Nation of whiners watch: Dickey Flatt speaks, biffs Baffler
Genocidal tyrant Rubert Murdoch made a smart move by putting Thomas Frank, labor's post-ironic champion, on his roster of columnists — though I don't know what Frank's column title means. (Is the tilting yard where knights joust and ladies swoon to see them? Or does "tilting yard" have some industrial-age, manual-labor, fighting-the-rentiers meaning I don't know about?)
The latest column from the beloved Baffler co-founder summons a figure from a misty, long-ago time: Dickey Flatt, the Mexia, Texas printer who — through the "Dickey Flatt test" — once served as Anaxagoras to Sen. Phil Gramm's Socrates:
Although it seems hard to believe now, it once pleased the press to call Mr. Gramm a "populist." Long before he scolded the common man as a whiner, Mr. Gramm was widely thought to have the common touch himself. He was the sort of politician who could "connect with working people," he said in 1995, and he used to wax righteous about "the people who do the work and pay the taxes and pull the wagon." Mr. Gramm even came up with his own salt-of-the-earth everyman to champion: one Dickey Flatt, a printer in Texas, whose tax burden had to be weighed against the cost of any federal program before it won Sen. Gramm's judicious nod.
To judge by Mr. Gramm's legislative deeds, however, what the Dickey Flatts of this nation wanted most of all—what they longed for right down to the ends of their weary, ink-stained fingers—was the enactment of big money's legislative agenda.
Mr. Gramm invoked the long-suffering family farmer to demand the repeal of the estate tax. He fought New Deal banking rules not in order to clear the way for lucrative corporate mergers, but just to "make things simpler for anyone who has a checking account, car insurance or a share of stock." Subprime lending itself he defended as "one of the blessings" of prosperity, which blessings he illustrated with the story of his own hardworking mother, who had to accept a higher rate for her mortgage but who still paid it off on time.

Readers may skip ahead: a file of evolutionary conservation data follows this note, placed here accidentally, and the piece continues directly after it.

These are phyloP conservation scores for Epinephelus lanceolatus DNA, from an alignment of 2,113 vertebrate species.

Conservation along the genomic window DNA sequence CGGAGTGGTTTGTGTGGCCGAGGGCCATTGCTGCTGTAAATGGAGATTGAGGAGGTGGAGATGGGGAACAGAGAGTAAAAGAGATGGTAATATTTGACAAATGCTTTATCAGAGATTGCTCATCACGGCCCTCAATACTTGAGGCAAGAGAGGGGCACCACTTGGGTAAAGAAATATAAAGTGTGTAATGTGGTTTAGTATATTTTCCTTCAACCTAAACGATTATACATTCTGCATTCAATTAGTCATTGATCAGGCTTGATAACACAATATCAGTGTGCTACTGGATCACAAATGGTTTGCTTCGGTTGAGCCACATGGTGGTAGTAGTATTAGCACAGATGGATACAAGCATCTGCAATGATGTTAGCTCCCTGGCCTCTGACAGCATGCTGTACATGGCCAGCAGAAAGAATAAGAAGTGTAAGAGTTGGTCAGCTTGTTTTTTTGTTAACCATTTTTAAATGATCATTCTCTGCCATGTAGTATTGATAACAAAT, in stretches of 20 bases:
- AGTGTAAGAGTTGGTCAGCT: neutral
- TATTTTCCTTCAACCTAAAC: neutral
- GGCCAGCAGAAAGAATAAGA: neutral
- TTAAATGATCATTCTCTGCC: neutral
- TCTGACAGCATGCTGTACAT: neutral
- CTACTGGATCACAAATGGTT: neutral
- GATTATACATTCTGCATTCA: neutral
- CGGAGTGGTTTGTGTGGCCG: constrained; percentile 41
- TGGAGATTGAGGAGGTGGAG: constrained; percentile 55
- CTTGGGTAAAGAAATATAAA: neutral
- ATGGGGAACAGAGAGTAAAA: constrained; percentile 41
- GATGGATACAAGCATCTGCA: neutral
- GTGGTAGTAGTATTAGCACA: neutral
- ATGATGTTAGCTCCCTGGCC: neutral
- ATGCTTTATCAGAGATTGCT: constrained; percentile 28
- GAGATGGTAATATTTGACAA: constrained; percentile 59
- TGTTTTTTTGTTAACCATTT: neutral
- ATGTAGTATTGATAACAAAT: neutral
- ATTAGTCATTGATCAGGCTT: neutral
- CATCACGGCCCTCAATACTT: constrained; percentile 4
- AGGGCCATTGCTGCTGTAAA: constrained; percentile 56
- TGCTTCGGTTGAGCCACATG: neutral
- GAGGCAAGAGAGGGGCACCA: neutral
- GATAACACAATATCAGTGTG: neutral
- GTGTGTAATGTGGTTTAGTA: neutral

Since the age-old longing of dirt farmers everywhere was deregulated financial markets, Mr. Gramm gave the people what they wanted. His Financial Services Modernization Act of 1999 allowed investment banks to merge with commercial banks and insurance companies. And he helped craft the Commodity Futures Modernization Act of 2000, which allowed energy trading to go unregulated, making possible certain of Enron's amazing escapades the following year. It also sanctioned an unregulated market in credit default swaps, the financial derivatives that may be the next act in the ongoing credit-market tragedy.
Whole article here (and that "certain of" in the phrase "making possible certain of Enron's amazing escapades" at least reassures me that the WSJ's copy desk is still paying attention).
As noted yesterday, I am not persuaded that trying to roll back the free market is as popular or populist a position as Frank believes. But it's not what I think or Tom Frank thinks that matters. It's what Dickey Flatt thinks. I called up Flatt Stationers Inc. to find out, and I found the 66-year-old printer to be not only the essence of Lone Star cordiality but a staunch supporter of his former senator.
"It couldn't be any more far from the truth," Flatt said of Frank's column. "He got it all wrong. When a reporter just goes by what's out there and doesn't do much research, that's what happens."
As for Gramm's "whiners" comment, Flatt, who this year is celebrating the family business' 70th year in operation, was philosophical. "I think he was referring to the leaders, not the people," Flatt said. "Phil's always had a habit of saying what he thinks."
Is the country in an economic malaise? "I think there's a little bit of overkill," said Flatt, "because the economy's been great for a long time. It's due a correction. Prices have gone up before, then come back down.... I'm a Reaganite: less government. Individuals should be held accountable. Everybody has bad times, you've just got to work through them."
Business in Mexia, Flatt concedes, has been tough lately, and the printing and office supply business is "a struggle, because you've got the big boys. It's a Wal-Mart society we live in now." Nevertheless, he had kind words for the town's Wal-Mart Supercenter, which has drawn shoppers from elsewhere in Limestone County and central Texas. "And now they're trying some of the other stores. So we try to diversify and find niches and offer stuff the big stores don't offer. Because you can't compete with them on price."
So have things gotten tough enough to make even Dickey Flatt doubt Phil Gramm's free-market policies? You be the judge: "I think the government ought to stay out of it," Flatt says. "But I'm not a scholar. Phil Gramm could tell you better than I could. I've known him for years, I love the guy, and I go with whatever he says."